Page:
Tariffs Imposed on Imported Shrimp

WASHINGTON - Stiff tariffs imposed on imported shrimp by the Bush administration this week may lead to higher prices on imported product, but it may also open up some opportunities at retail for alternative domestic sources, industry observers have told Progressive Grocer.

The Bush adminmistration imposed tariffs on imported shrimp from China and Vietnam, and is considering tariffs on shrimp from Brazil, Ecuador, India, and Thailand. The new duties will take effect at the end of this week and will likely lead to higher consumer prices in the long term, observers said.

The duties, ranging from 7.6 percent to 112 percent, were imposed to help save the U.S. shrimp industry, which is concentrated along the Gulf and Atlantic coasts. The domestic industry has been hit hard by foreign-sourced shrimp, which now accounts for 90 percent of the shrimp consumed in the United States and which the government said has been sold at prices so low it amounts to dumping.

"I do believe the tariffs will create higher prices on the imports and may create some resistance in the consumer's mind, but if the retailers and restaurants were smart, they'd find a way to market both," Michael Bavota, president of Michael Bavota, Inc., a Tampa, Fla.-based food broker, told Progressive Grocer. Bavota is a contributor to the publication.

Bavota says low import prices have pushed American suppliers out of business. "Fair trade is fair trade, and that's what America is all about. But I think if we continue to push our domestic manufacturers and processors out of this country, it's going to be regrettable down the road. Other countries don't allow that," he said.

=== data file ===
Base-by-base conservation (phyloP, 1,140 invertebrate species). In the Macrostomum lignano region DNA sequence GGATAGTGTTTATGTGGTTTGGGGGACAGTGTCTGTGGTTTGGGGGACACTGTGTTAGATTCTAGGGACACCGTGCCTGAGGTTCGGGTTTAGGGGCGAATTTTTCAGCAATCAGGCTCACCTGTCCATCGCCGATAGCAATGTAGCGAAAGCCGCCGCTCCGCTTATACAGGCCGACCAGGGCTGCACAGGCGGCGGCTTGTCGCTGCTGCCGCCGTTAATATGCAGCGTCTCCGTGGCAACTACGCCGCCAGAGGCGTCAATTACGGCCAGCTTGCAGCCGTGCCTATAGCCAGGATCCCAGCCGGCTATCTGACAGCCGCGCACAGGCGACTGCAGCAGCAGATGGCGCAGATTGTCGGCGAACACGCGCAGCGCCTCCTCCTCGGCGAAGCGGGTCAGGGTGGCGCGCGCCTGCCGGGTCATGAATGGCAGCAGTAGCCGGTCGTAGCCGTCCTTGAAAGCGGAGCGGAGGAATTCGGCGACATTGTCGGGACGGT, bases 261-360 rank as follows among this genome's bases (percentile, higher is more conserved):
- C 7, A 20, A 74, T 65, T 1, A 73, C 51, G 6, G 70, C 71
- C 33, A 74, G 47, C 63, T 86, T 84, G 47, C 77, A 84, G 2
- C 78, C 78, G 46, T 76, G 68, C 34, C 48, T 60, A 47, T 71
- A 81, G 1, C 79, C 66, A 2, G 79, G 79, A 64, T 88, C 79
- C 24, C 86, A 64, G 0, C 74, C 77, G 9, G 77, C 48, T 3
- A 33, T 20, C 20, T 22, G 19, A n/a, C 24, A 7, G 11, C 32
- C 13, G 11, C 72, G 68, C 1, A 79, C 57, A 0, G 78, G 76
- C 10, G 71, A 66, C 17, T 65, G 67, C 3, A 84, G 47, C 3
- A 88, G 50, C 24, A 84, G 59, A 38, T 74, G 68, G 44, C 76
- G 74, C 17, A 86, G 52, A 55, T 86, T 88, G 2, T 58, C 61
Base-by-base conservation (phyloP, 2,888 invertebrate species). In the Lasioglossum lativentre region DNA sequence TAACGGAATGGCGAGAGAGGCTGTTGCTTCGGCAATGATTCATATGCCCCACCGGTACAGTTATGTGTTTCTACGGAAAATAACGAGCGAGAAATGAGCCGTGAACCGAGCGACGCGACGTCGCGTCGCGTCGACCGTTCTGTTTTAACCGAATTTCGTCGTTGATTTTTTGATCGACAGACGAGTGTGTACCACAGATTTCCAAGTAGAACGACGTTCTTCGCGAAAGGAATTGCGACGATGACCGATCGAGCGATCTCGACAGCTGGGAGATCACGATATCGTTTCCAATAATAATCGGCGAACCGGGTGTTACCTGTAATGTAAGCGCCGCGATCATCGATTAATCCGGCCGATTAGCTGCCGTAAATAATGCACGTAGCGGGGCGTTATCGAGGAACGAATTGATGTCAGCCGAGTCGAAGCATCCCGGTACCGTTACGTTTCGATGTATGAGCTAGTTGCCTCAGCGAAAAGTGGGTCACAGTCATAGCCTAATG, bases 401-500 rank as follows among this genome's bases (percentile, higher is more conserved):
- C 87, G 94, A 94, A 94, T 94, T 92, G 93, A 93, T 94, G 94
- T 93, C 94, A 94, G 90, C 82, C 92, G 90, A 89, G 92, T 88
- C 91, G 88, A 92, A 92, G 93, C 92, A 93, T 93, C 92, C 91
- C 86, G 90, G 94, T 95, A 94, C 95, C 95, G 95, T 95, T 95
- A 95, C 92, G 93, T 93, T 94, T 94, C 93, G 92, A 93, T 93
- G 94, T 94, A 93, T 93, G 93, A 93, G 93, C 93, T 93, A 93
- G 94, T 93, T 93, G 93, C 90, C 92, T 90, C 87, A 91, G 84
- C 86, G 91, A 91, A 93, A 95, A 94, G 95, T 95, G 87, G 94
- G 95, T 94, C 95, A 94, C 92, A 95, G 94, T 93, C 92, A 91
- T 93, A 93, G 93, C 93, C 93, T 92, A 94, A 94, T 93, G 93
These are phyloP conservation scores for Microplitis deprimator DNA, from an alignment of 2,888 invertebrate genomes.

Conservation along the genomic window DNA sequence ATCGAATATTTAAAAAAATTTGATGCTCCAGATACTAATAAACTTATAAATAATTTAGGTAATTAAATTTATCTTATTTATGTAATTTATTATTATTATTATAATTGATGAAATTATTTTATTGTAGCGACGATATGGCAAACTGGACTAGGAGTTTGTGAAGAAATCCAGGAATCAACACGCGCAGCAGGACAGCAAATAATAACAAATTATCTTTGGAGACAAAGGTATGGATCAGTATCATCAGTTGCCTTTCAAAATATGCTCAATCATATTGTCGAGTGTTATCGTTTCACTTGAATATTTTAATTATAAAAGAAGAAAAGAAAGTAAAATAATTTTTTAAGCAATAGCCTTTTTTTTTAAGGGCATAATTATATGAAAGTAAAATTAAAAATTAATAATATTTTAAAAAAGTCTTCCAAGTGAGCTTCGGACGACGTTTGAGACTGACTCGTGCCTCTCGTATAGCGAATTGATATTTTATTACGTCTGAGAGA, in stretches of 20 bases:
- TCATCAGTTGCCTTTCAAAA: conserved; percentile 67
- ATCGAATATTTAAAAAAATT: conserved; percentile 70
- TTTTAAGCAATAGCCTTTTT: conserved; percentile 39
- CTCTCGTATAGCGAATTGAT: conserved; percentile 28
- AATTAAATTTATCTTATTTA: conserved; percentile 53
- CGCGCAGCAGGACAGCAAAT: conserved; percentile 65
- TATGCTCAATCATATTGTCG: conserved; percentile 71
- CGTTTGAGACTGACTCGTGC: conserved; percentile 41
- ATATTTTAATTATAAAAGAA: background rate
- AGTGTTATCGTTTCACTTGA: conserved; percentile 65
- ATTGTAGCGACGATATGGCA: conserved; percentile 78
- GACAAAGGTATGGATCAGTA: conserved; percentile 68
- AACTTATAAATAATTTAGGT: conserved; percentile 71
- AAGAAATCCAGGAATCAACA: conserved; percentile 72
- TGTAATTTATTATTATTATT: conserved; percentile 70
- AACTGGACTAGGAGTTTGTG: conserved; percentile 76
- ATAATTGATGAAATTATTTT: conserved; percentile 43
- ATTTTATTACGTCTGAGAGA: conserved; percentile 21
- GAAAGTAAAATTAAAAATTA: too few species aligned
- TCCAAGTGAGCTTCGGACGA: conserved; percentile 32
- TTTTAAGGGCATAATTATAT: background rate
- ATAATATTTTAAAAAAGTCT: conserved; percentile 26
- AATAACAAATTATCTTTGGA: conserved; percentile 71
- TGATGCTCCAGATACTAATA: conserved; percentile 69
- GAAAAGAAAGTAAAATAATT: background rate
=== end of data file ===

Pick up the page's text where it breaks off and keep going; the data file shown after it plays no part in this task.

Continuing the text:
While not taking a stand on the import duties issue, the Seafood Choices Alliance, a Washington-based association that promotes sustainable seafood, says overseas shrimp farms contribute to a host of environmental problems.

"Most of the environmental groups generally rate any U.S. shrimp -- whether farm-raised or wild -- as a better choice than what is being imported," Joey Brookhart, a Seafood Choices Alliance spokeswoman, told Progressive Grocer. "There is a farm that we've been paying close attention to in Florida, called Ocean Boy Farms. They are just this year able to start producing their first harvest of organic shrimp. Based on the information we have and the conversations we've had, they appear to be a better choice when it comes to farmed," she said.
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